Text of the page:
Friday, 27 November 2015

Surprising Snippets from a Saunter to Sheffiel (2)

Via a Viaduct. Beauty (?) at Bennerley.
The Great Northern Rail Derbyshire and Staffordshire Extension (snappy name eh?) tends to be known as the Derby Friargate line, because, oddly, the only station of significance was Derby Friargte. Amazingly Friargate (the station) was close to Friargate (the road) and, to this day the bridge remains.
The GNR didn't make it easy for themselves. Whilst the Midland Railway struck north via the Derwent and Erewash Valleys, the GNR needed to cross over them and at significant height. A viaduct crossed north of Derby Station which was blown up in 1979.
But the structure between Awsworth and Cotmanhay still stands.
Unusually it was built of wrought iron because it was thought that a stone or brick structure would be at risk from collapse as its weight pressed down on old mine workings. When it came to demolition the quoted price was too high and the viaduct survived.

The structure is in the care of Sustrans and proposals have been on the table for ages to use it as a cycleway and footpath.
It is now a listed building "at risk".

The canal bridge at the western end is gone ...
... and there would be similar access problems at the western end. So it can't be demolished and the cost of putting in to use is probably prohibitive. Where next?

In the meantime it was particular pleasure for fbb to see her unexpectedly on his train diverted between Derby and Chesterfield due to a wonky windscreen wiper.
This wrought iron lattice work viaduct is 1452 feet long with the rails 60 feet 10 inches above the Erewash River. The viaduct was built between May 1876 and November 1877 and forms part of the Great Northern Railway Derbyshire Extension which was built in part to exploit the coalfields in Derbyshire and Nottinghamshire. The contract was given by the Great Northern Railway (GNR) to Benton & Woodiwiss with the line laid out by, and the viaduct designed by Richard Johnson (Chief Civil Engineer of the GNR); Samuel Abbott was the resident engineer. The viaduct consists of 16 lattice work deck spans, each 76 feet 7 inches long supported on wrought iron columns with stone capped blue brick foundations.

And so to Sheffield. Due to bulk and old age, fbb tends to alight from his train and catch a tram one stop to the city centre. A recent development at tram stops has been railway style electronic departure screens. Ominously those at the station stop (and presumably those at every stop) were "under test" - AGAIN!
Certainly the information on the screens bore no real relationship to anything running along the track. A tram was "due" as fbb wheezed on to the platform. The announcement disappeared with no tram in site.
Worry not, there's one due in seven minutes. But just two of those seven minute had elapsed when a "rogue" tram arrived.
Yet another example of expensive technology that would appear to be of little use.

fbb's pad for the night was at Travelodge Central and his room was provided with an excellent view of tramway activity at the foot of Commercial Street.
But he had one little expedition to complete before dining extensively with the Colonel. In a blog of a few weeks ago, fbb railed against the poor publicity for Sheffield Bus Partnership services 1 and 1A. See "The Horrors of High Green 3" (read again) If you don't want to read again, here's the relevant extract.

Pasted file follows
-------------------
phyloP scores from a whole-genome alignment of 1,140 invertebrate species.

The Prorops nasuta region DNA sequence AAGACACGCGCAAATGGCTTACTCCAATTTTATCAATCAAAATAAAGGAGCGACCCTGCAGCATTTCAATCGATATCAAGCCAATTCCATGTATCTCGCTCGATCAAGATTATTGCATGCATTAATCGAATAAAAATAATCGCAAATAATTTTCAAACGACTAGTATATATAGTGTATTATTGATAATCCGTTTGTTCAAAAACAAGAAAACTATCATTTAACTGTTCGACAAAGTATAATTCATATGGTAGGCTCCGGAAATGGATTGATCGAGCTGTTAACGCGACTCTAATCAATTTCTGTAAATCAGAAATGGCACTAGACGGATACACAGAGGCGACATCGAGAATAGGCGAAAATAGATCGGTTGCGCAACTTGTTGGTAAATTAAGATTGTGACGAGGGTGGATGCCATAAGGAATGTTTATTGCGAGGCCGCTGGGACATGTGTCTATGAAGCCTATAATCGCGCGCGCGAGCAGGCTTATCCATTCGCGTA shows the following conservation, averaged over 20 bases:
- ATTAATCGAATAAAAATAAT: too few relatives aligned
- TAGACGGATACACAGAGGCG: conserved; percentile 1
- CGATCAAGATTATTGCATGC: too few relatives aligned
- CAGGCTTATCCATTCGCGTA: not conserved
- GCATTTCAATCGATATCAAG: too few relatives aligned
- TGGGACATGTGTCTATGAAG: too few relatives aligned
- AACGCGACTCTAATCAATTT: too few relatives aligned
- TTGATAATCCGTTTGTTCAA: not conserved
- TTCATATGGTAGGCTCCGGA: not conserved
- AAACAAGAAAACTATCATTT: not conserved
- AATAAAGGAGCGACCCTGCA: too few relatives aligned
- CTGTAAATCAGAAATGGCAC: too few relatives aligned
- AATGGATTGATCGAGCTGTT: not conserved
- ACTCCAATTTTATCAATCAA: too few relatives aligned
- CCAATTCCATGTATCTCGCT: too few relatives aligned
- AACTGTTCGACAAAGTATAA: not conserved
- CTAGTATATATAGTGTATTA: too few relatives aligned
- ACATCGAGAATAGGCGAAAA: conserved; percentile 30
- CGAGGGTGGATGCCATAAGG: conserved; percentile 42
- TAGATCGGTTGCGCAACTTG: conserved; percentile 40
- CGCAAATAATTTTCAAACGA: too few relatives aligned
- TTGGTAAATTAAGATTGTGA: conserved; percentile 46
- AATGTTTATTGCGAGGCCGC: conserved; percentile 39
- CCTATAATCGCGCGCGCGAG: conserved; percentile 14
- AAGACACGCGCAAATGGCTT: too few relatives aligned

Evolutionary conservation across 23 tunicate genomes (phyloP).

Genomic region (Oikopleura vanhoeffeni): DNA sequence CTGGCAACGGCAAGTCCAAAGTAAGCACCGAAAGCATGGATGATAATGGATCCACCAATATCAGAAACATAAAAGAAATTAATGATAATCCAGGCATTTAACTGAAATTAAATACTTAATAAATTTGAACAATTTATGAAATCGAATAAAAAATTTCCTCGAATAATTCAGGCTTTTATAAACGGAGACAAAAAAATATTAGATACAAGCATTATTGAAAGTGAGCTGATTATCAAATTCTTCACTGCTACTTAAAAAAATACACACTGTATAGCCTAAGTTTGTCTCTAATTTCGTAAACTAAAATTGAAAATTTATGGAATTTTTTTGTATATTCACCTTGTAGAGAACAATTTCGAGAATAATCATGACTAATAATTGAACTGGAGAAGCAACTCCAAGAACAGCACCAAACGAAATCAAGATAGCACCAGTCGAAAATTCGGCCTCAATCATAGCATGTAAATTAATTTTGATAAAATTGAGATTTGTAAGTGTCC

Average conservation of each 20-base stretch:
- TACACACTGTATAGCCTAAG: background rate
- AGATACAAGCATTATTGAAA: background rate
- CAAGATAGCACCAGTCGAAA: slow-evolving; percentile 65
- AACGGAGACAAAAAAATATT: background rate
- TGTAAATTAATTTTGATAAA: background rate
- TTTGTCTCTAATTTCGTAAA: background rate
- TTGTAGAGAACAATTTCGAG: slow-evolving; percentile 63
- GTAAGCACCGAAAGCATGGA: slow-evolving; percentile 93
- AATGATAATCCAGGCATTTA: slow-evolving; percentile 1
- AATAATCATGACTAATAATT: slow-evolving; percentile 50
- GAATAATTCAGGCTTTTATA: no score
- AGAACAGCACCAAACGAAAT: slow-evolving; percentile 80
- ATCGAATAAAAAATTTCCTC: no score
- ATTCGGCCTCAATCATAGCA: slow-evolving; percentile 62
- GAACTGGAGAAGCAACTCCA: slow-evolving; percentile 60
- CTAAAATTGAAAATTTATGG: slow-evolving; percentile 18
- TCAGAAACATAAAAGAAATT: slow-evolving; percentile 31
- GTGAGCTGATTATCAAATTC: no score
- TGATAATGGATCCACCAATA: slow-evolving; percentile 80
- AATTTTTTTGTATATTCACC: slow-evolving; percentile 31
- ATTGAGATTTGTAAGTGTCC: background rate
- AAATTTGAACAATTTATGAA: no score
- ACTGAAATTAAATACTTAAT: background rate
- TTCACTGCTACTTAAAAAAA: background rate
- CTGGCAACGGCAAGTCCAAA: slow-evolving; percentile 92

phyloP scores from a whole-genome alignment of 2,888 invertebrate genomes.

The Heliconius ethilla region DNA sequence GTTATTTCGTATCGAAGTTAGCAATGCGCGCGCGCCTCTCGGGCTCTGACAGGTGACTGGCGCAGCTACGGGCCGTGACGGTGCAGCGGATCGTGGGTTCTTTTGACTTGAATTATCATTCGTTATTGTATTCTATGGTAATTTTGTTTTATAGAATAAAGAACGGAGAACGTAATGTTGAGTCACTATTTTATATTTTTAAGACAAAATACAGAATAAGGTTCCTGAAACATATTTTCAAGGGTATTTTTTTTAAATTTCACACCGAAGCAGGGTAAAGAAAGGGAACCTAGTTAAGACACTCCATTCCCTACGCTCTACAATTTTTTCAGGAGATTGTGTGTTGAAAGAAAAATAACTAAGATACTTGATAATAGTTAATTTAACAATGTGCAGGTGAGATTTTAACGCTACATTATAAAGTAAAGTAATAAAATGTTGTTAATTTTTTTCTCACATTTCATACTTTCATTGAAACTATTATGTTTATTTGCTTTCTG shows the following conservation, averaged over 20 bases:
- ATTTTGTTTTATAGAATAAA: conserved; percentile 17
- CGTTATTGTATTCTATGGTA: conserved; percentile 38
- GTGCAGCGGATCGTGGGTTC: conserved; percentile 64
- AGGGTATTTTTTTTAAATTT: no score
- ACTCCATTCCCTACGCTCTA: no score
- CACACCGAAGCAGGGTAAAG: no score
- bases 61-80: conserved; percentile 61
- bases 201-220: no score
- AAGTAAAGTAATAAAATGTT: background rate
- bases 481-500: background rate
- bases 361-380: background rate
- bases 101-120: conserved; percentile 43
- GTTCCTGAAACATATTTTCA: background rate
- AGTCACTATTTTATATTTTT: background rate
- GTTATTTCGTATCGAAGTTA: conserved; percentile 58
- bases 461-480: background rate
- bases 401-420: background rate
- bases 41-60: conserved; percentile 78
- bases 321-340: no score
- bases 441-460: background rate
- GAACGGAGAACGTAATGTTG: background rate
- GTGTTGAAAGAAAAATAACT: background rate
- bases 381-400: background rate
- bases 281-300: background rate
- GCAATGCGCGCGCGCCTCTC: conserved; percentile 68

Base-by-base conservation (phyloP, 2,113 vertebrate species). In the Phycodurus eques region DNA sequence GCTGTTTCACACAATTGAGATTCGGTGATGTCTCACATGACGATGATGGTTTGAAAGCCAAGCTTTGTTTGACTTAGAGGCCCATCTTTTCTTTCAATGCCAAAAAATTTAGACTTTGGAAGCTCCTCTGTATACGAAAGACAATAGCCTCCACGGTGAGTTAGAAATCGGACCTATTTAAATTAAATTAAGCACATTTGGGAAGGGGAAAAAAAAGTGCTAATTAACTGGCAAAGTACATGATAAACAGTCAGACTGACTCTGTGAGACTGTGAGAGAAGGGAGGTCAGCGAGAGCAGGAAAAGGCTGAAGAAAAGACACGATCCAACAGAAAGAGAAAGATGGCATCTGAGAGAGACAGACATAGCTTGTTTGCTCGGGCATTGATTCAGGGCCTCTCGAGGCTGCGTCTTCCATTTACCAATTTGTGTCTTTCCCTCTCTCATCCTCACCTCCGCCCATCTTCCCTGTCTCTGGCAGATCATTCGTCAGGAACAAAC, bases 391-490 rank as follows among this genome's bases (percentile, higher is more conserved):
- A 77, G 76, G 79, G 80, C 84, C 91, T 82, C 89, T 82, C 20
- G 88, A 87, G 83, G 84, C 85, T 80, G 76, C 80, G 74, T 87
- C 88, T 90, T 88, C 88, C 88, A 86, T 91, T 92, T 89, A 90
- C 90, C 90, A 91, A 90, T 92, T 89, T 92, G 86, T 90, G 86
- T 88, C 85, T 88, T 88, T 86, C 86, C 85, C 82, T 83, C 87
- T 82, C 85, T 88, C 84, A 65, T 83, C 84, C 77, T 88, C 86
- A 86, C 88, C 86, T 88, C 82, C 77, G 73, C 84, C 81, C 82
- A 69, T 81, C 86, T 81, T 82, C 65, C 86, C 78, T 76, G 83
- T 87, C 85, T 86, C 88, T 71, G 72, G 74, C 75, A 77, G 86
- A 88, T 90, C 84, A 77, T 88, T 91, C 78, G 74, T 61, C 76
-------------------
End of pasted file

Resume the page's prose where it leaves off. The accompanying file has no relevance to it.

Well, the good news is that the various agencies did provide a bus stop at the foot of Hucklow Road.
Note pool of mud for waiting passengers, lack of timetable frame; indeed, lack of anything. Looking from the Firth Park roundabout direction the flag is hard to spot in the tree (left).
Welcome to public transport in Sheffield. Remember to wear essential clothing for your bus journey.
After exploring bus stops fbb returned to the city on the new Partnership service 1 (Stagecoach) and 1a (First).
The joint service provides a bus every 6 minutes at the time fbb was travelling, one evety 12 from each operator.
The 38 "due" for Meadowhell was at the stop. fbb's 1a "due" is just behind and the second 1a "due" 12 minutes later was just approaching as fbb boarded, overtook the chubby one five stops later and the two ran nose to tail in to city.

Apparently an informed source has stated publiclly that "the 1/1a is not working as well as we would like."

What a surprise.

fbb enjoyed his meal with The Colonel ...
... but sadly that Chicken loving military gentleman is struggling with literacy.
Now that is "Finger Rapping Bad"!

And finally : the new Streetdecks for the X78 Sheffield Rotherham Doncaster ...
... don't look a bit like the Mendip Xplorers recently featured in this blog!
Well, they are both blue!

 Next Bristol bus blog : Saturday 28th November 

1 comment:

  1. That picture of the bus stop is very similar to what I encountered outside Atherstone Railway Station a few weeks ago. It was a flag, even higher than your one and above bigger road signs. No road markings at all.

    However was better than other side of road as there was nothing. This was contrary to the information provided by Google Maps and the Onward Travel Poster at the Rail Station. Awful.

    When I commented to the council they basically said they would just pass onto Arriva as bus stops are not their responsibility. Very poor effort in reasonably big town with a decent bus station.